Unlike most creative heads (Joss Whedon, David Chase, Matthew Weiner, David Simon etc.) Aaron Sorkin wrote the teleplays for almost every single episode (85/88) for the first four seasons of the show (conflict with NBC caused this to end after the 4th season). This is almost unfathomable if you think about it. Even a show like The Wire with the strong central force and creative vision of David Simon has at least 7 people writing episodes for a full season (and this is for 13 episodes, not the 22 per season that The West Wing has). This makes the show incredible consistent episode to episode, and really is the source of its strength. Characters never behave strangely, there aren't 'outliers' or episodes that seem completely out of place. The West Wing is consistent, and consistently spectacular.
Although the first season sets the tone for the rest of the series, I would say it's probably the weakest of the three that I've seen. One of the main characters is incredibly annoying and although they completely write her off the show without explanation by the 2nd season, her presence often throws off even the most cohesive of episodes. By the 2nd season the show really hits its stride, and the last couple of episodes leading up to the famous and incredible 'Two Cathedrals' have yet to be matched.
If there is a complaint with the show is that often too much happens. There are a few too many catastrophic storms or hurricanes, and a few too many hostage situations. Often the political and personal happenings of the staff is more then enough to fill an episode, and then Sorkin feels like there needs to be a national tragedy. Furthermore anytime anyone on the show has something good going for them personally, shit always seems to hit the fan. This has led my girlfriend to note that 'no one is allowed to be happy on The West Wing'.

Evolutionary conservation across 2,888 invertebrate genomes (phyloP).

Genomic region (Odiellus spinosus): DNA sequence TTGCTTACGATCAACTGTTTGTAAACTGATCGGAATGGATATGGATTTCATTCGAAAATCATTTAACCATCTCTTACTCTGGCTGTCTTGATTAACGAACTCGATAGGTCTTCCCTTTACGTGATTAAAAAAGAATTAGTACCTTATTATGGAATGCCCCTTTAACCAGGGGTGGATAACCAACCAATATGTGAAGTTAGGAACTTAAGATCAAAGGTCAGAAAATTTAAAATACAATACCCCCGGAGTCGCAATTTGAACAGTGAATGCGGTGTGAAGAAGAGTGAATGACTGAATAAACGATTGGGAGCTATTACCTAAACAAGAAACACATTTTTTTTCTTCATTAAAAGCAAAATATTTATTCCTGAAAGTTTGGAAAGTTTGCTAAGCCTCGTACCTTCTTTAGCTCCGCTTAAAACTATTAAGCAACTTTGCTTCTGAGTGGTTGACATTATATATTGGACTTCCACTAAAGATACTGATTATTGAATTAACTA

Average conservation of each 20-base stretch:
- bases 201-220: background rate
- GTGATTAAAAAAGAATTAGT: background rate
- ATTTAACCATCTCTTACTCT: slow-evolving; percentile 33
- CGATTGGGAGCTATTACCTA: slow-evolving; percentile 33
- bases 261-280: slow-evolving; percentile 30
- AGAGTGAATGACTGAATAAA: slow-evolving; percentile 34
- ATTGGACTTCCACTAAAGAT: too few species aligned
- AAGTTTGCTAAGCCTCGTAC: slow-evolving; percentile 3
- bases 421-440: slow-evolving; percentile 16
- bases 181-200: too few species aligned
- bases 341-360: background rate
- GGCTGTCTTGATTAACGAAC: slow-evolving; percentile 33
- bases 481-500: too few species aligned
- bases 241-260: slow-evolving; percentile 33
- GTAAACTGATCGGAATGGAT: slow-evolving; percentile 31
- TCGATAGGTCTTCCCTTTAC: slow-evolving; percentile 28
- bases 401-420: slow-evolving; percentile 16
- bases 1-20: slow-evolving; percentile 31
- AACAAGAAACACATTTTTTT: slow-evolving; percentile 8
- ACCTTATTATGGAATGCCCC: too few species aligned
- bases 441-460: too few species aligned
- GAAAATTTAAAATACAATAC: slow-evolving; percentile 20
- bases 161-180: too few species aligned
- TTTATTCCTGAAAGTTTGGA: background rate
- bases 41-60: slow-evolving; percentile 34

I'm not sure if you can call The West Wing a procedural, because there are long term plot lines and there is really no other show like it in tv history. However it is the kind of show where most episodes stand alone so in that way it has more in common with a show like House than it does with a show like Lost. That being said, it is probably the best 'procedural' I have ever watched.
To me, The West Wing is to politics (at least for leftists) what Friday Night Lights is to football. The way football games are portrayed in FNL is what you wish real football was like. Almost every game comes down to an exciting finish and (at least up until the most recent season) the better team in terms of skill and likability wins. The main characters on The West Wing are all the 'good guys' and are in politics for all the right reasons. They also quite often 'win'. The 'others', whether it be republicans or members of the House or Senate, are often out to get our heroes for their own nefarious purposes. It's easy to root for our team seeing that they represent everything positive about the Democratic party. It's no wonder that this show was such a hit during the Bush years with liberals and intellectuals.
Just as it is with FNL and football, you don't have to be extremely interested in politics to enjoy The West Wing. Sure it will help if you are politically minded, especially if you have liberal leaning policies (I would like to hear what conservatives think of this, I don't know any who have watched it) but it's not necessary. You do need a rudimentary understanding of how our government works, but one of the hidden qualities of the show is that is also feels educational in these matters. Above all, The West Wing is intellectually stimulating and uplifting. It is a feel-good show, one that revivies your faith in human beings, and makes you understand what makes our country so great.